The tool impressively even conjugates obscure exceptions such as 「問う」 and 「請う」 correctly. Neither of these verbs are even in the book. The only verb so far the tool doesn’t conjugate is 「ある」 because the negative for 「ある」 is an exception to the regular conjugation rule. This brings me to the core flaw in this book.

Memorize the dictionary approach

While the first 28 pages describing various conjugations are informative, it is far from comprehensive. It doesn’t cover tricky conjugations such as 「なさそう」 and it doesn’t highlight important exceptions such as the negative form of 「ある」. It also completely ignores the fact that Japanese is unique in that while the state-of-being is not technically a verb; nouns and adjectives are conjugated just like verbs to express state of being. You are missing a huge chunk of Japanese grammar if you don’t cover state-of-being. In fact, it doesn’t even cover the conjugation rules for the negative, past, or negative-past for any verb. Instead, it only describes a slight change for negative of verbs that end in “u” without actually talking about what the regular rule is. I’ve looked and I can’t find it anywhere.

The book’s introduction is not nearly enough to fully teach you how to conjugate any verb. I get the sense that it only tries to give you a rough idea of how to conjugate and instead expects you to use the rest of the book to look up each individual verb as you encounter them. This approach might work fine for some languages that have tons of irregular verb conjugations such as Spanish but is ill-suited for Japanese. It would have been much more effective to fully teach you the regular conjugation rules and highlight the small number of verbs that have exceptions. In other words, the two sections of the book should have been reversed with the verb lists being 28 pages and the rest of the 350 pages devoted to explanations.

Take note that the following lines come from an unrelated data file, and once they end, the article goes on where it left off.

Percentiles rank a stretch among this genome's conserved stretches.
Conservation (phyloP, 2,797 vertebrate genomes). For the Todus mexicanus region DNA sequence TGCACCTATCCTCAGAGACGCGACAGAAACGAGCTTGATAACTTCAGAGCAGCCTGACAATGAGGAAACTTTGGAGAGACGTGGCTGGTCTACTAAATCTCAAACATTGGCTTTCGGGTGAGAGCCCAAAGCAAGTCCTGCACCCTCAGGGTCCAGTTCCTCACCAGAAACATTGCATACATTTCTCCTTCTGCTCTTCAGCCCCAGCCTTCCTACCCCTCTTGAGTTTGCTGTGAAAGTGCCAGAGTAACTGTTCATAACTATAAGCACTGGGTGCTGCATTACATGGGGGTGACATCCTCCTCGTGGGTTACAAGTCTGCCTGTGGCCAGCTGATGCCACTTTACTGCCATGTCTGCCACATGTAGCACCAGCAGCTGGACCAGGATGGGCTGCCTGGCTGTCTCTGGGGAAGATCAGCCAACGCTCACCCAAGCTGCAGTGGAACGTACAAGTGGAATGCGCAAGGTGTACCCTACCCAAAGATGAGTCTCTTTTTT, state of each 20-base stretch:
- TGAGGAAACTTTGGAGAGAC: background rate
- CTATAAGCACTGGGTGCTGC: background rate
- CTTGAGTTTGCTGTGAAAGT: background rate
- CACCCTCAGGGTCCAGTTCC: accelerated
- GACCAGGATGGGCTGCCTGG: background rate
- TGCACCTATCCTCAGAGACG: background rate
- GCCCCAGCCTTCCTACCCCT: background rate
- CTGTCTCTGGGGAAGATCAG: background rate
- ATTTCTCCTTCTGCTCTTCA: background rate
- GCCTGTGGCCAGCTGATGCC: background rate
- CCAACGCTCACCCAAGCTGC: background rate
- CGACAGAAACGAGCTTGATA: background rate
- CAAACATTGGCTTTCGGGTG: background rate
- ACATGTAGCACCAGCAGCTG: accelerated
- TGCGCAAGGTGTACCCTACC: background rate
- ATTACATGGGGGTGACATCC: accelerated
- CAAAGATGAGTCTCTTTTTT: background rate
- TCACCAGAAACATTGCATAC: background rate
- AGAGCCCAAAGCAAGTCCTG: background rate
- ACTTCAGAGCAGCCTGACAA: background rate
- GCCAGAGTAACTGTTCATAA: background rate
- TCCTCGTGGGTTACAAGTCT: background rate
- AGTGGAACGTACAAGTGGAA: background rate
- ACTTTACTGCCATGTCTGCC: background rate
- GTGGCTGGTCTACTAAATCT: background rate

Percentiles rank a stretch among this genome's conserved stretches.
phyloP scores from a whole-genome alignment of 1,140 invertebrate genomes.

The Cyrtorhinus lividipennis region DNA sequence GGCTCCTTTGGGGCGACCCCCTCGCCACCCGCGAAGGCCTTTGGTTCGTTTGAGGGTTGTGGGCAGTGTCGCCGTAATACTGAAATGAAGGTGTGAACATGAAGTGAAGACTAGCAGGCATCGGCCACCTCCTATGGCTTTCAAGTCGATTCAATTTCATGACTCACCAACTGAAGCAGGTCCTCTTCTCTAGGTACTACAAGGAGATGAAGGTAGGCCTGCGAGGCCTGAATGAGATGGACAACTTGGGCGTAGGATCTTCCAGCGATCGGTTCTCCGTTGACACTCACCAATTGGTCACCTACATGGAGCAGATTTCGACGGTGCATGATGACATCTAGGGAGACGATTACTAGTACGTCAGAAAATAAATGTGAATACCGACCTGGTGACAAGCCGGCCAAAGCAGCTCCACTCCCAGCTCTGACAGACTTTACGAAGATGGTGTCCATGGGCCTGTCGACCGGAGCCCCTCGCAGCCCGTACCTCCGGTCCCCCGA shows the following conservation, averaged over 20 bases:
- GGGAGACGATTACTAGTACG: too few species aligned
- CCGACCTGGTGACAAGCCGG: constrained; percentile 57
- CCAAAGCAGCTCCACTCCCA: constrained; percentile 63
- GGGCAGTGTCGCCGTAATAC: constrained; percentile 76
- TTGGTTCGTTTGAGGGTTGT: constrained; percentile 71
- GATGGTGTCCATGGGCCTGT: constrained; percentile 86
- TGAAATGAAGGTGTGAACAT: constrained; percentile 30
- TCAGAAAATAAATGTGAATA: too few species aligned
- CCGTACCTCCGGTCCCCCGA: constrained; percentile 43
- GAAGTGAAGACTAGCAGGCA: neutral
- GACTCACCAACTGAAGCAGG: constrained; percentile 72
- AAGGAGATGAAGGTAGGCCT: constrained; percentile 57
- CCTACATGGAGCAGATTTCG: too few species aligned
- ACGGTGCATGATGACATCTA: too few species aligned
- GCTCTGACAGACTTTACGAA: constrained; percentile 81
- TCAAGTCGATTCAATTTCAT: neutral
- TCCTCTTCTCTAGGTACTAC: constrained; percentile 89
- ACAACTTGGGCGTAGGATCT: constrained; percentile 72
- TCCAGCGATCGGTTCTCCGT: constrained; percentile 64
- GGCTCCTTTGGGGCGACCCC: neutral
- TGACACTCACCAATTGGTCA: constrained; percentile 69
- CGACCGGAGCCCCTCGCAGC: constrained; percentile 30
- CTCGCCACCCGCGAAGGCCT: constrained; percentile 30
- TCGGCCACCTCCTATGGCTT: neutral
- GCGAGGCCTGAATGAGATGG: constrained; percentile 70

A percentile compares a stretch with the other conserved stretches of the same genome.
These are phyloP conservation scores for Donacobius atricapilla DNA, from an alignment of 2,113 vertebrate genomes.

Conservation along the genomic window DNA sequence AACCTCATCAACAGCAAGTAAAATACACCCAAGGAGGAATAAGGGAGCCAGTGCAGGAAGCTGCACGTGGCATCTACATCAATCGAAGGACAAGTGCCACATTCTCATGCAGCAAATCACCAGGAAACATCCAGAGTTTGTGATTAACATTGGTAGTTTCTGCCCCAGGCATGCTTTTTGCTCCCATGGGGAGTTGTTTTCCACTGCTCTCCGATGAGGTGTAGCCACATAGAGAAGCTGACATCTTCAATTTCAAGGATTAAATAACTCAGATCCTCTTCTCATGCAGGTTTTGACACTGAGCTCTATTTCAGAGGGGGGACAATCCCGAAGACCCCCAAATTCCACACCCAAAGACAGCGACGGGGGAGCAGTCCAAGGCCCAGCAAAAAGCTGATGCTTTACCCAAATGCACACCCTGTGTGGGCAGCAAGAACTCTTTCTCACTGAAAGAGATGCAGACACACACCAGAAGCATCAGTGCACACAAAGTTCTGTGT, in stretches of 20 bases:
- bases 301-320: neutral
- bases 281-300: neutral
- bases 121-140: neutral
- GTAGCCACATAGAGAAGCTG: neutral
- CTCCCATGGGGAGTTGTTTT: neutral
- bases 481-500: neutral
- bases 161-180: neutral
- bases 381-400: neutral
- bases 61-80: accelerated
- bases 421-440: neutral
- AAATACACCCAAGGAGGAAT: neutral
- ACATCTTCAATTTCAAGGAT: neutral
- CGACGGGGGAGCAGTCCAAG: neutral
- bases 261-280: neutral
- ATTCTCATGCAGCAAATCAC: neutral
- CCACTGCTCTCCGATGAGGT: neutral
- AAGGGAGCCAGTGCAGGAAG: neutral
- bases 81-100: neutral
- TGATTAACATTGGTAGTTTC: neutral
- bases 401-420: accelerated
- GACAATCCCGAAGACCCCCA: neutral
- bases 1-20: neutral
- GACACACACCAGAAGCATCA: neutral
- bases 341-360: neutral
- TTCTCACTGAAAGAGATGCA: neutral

Otherwise, you’re just looking up the conjugation per each verb when the rules are the same over and over again. Also, it’s hardly likely that the verb you’re looking for will be in this extremely short list of 600 or I’m sorry, ummm… 305? verb list. And then when you hit a crucial verb that have exceptions such as ある, you just have to know to pay attention somehow.


Let’s consider these two questions once again for this book.

1) What purpose does it serve?
2) Can something else do it better and/or cheaper?

This book’s purpose seems to be for giving you a general idea of verb conjugation. It tries to fill in the holes with a list of individual verb conjugations and plenty of example sentences. While I like that there’s lots of examples, I just don’t agree with this methodology. Let’s say you see a new verb you’re not familiar with. First, you need to look up how to read it using dictionaries NOT in this book. Once you figure out the reading, you need to convert it to romaji to find it in this alphabetized list of verbs. Finally, there are 3 possible outcomes. The first most likely outcome is that the verb won’t be in this short list. The second is that it’s in the book but it follows the same conjugation rules as every other verb in the language. The 3rd is that it’s a verb with a rare exception that you have to notice even though the book doesn’t highlight it at all.